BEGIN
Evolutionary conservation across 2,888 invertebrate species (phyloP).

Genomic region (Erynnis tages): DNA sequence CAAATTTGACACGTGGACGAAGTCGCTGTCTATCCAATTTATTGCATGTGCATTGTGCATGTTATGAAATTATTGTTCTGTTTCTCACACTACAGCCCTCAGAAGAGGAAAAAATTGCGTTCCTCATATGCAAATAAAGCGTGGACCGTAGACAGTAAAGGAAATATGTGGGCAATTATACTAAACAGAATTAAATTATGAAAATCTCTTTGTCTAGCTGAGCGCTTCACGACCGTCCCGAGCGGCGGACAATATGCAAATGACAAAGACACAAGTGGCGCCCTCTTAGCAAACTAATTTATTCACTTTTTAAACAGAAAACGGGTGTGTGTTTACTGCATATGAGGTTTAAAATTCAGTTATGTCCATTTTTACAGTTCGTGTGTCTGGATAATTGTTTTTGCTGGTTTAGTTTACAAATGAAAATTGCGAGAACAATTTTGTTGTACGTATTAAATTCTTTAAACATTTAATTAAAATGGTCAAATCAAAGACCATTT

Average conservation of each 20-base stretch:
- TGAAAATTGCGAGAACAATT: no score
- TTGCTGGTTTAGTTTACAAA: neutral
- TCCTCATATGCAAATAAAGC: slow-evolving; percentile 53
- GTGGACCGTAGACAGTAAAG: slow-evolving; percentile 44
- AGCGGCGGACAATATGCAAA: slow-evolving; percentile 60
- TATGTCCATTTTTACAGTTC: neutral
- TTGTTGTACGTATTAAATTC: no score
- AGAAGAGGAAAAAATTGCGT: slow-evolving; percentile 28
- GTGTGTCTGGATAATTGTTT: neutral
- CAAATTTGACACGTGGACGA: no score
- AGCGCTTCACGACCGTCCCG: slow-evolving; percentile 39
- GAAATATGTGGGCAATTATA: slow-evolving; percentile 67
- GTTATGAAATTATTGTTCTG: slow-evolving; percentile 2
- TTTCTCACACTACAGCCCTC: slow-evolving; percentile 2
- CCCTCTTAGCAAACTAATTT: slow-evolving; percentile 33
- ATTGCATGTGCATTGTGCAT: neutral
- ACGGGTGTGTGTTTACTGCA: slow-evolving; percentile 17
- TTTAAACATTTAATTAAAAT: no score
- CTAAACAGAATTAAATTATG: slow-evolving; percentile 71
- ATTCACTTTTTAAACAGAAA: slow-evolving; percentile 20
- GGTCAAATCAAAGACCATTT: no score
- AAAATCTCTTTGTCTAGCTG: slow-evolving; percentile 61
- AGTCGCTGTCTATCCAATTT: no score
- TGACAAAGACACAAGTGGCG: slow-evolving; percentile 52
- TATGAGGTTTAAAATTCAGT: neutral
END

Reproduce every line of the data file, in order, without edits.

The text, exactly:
Evolutionary conservation across 2,888 invertebrate species (phyloP).

Genomic region (Erynnis tages): DNA sequence CAAATTTGACACGTGGACGAAGTCGCTGTCTATCCAATTTATTGCATGTGCATTGTGCATGTTATGAAATTATTGTTCTGTTTCTCACACTACAGCCCTCAGAAGAGGAAAAAATTGCGTTCCTCATATGCAAATAAAGCGTGGACCGTAGACAGTAAAGGAAATATGTGGGCAATTATACTAAACAGAATTAAATTATGAAAATCTCTTTGTCTAGCTGAGCGCTTCACGACCGTCCCGAGCGGCGGACAATATGCAAATGACAAAGACACAAGTGGCGCCCTCTTAGCAAACTAATTTATTCACTTTTTAAACAGAAAACGGGTGTGTGTTTACTGCATATGAGGTTTAAAATTCAGTTATGTCCATTTTTACAGTTCGTGTGTCTGGATAATTGTTTTTGCTGGTTTAGTTTACAAATGAAAATTGCGAGAACAATTTTGTTGTACGTATTAAATTCTTTAAACATTTAATTAAAATGGTCAAATCAAAGACCATTT

Average conservation of each 20-base stretch:
- TGAAAATTGCGAGAACAATT: no score
- TTGCTGGTTTAGTTTACAAA: neutral
- TCCTCATATGCAAATAAAGC: slow-evolving; percentile 53
- GTGGACCGTAGACAGTAAAG: slow-evolving; percentile 44
- AGCGGCGGACAATATGCAAA: slow-evolving; percentile 60
- TATGTCCATTTTTACAGTTC: neutral
- TTGTTGTACGTATTAAATTC: no score
- AGAAGAGGAAAAAATTGCGT: slow-evolving; percentile 28
- GTGTGTCTGGATAATTGTTT: neutral
- CAAATTTGACACGTGGACGA: no score
- AGCGCTTCACGACCGTCCCG: slow-evolving; percentile 39
- GAAATATGTGGGCAATTATA: slow-evolving; percentile 67
- GTTATGAAATTATTGTTCTG: slow-evolving; percentile 2
- TTTCTCACACTACAGCCCTC: slow-evolving; percentile 2
- CCCTCTTAGCAAACTAATTT: slow-evolving; percentile 33
- ATTGCATGTGCATTGTGCAT: neutral
- ACGGGTGTGTGTTTACTGCA: slow-evolving; percentile 17
- TTTAAACATTTAATTAAAAT: no score
- CTAAACAGAATTAAATTATG: slow-evolving; percentile 71
- ATTCACTTTTTAAACAGAAA: slow-evolving; percentile 20
- GGTCAAATCAAAGACCATTT: no score
- AAAATCTCTTTGTCTAGCTG: slow-evolving; percentile 61
- AGTCGCTGTCTATCCAATTT: no score
- TGACAAAGACACAAGTGGCG: slow-evolving; percentile 52
- TATGAGGTTTAAAATTCAGT: neutral